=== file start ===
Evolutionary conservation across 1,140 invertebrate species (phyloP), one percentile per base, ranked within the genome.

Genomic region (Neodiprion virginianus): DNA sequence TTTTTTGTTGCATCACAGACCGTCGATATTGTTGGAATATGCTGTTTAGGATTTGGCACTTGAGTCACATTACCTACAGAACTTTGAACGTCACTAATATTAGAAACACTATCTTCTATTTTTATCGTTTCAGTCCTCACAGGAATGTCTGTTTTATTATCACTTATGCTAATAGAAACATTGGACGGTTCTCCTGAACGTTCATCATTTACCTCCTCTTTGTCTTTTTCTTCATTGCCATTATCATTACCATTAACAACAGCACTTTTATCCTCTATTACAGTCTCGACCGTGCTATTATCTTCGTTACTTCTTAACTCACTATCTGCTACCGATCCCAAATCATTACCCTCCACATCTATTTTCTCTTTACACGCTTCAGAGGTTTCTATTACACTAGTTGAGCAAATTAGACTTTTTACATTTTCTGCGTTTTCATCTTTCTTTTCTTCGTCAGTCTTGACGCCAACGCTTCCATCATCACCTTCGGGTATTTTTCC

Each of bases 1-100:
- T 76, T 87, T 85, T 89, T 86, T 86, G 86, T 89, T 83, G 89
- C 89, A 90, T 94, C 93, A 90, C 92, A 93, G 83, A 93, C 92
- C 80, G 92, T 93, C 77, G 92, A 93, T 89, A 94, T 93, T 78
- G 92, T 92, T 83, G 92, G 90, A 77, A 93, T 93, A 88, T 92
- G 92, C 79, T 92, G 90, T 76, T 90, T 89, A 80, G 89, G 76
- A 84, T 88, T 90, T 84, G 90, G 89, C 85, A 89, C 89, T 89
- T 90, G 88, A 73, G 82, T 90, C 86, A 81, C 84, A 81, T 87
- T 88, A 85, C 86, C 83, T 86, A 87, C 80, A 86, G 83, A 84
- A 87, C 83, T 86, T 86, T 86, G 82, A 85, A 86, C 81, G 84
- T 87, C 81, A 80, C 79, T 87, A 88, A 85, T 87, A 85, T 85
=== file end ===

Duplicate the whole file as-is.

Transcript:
Evolutionary conservation across 1,140 invertebrate species (phyloP), one percentile per base, ranked within the genome.

Genomic region (Neodiprion virginianus): DNA sequence TTTTTTGTTGCATCACAGACCGTCGATATTGTTGGAATATGCTGTTTAGGATTTGGCACTTGAGTCACATTACCTACAGAACTTTGAACGTCACTAATATTAGAAACACTATCTTCTATTTTTATCGTTTCAGTCCTCACAGGAATGTCTGTTTTATTATCACTTATGCTAATAGAAACATTGGACGGTTCTCCTGAACGTTCATCATTTACCTCCTCTTTGTCTTTTTCTTCATTGCCATTATCATTACCATTAACAACAGCACTTTTATCCTCTATTACAGTCTCGACCGTGCTATTATCTTCGTTACTTCTTAACTCACTATCTGCTACCGATCCCAAATCATTACCCTCCACATCTATTTTCTCTTTACACGCTTCAGAGGTTTCTATTACACTAGTTGAGCAAATTAGACTTTTTACATTTTCTGCGTTTTCATCTTTCTTTTCTTCGTCAGTCTTGACGCCAACGCTTCCATCATCACCTTCGGGTATTTTTCC

Each of bases 1-100:
- T 76, T 87, T 85, T 89, T 86, T 86, G 86, T 89, T 83, G 89
- C 89, A 90, T 94, C 93, A 90, C 92, A 93, G 83, A 93, C 92
- C 80, G 92, T 93, C 77, G 92, A 93, T 89, A 94, T 93, T 78
- G 92, T 92, T 83, G 92, G 90, A 77, A 93, T 93, A 88, T 92
- G 92, C 79, T 92, G 90, T 76, T 90, T 89, A 80, G 89, G 76
- A 84, T 88, T 90, T 84, G 90, G 89, C 85, A 89, C 89, T 89
- T 90, G 88, A 73, G 82, T 90, C 86, A 81, C 84, A 81, T 87
- T 88, A 85, C 86, C 83, T 86, A 87, C 80, A 86, G 83, A 84
- A 87, C 83, T 86, T 86, T 86, G 82, A 85, A 86, C 81, G 84
- T 87, C 81, A 80, C 79, T 87, A 88, A 85, T 87, A 85, T 85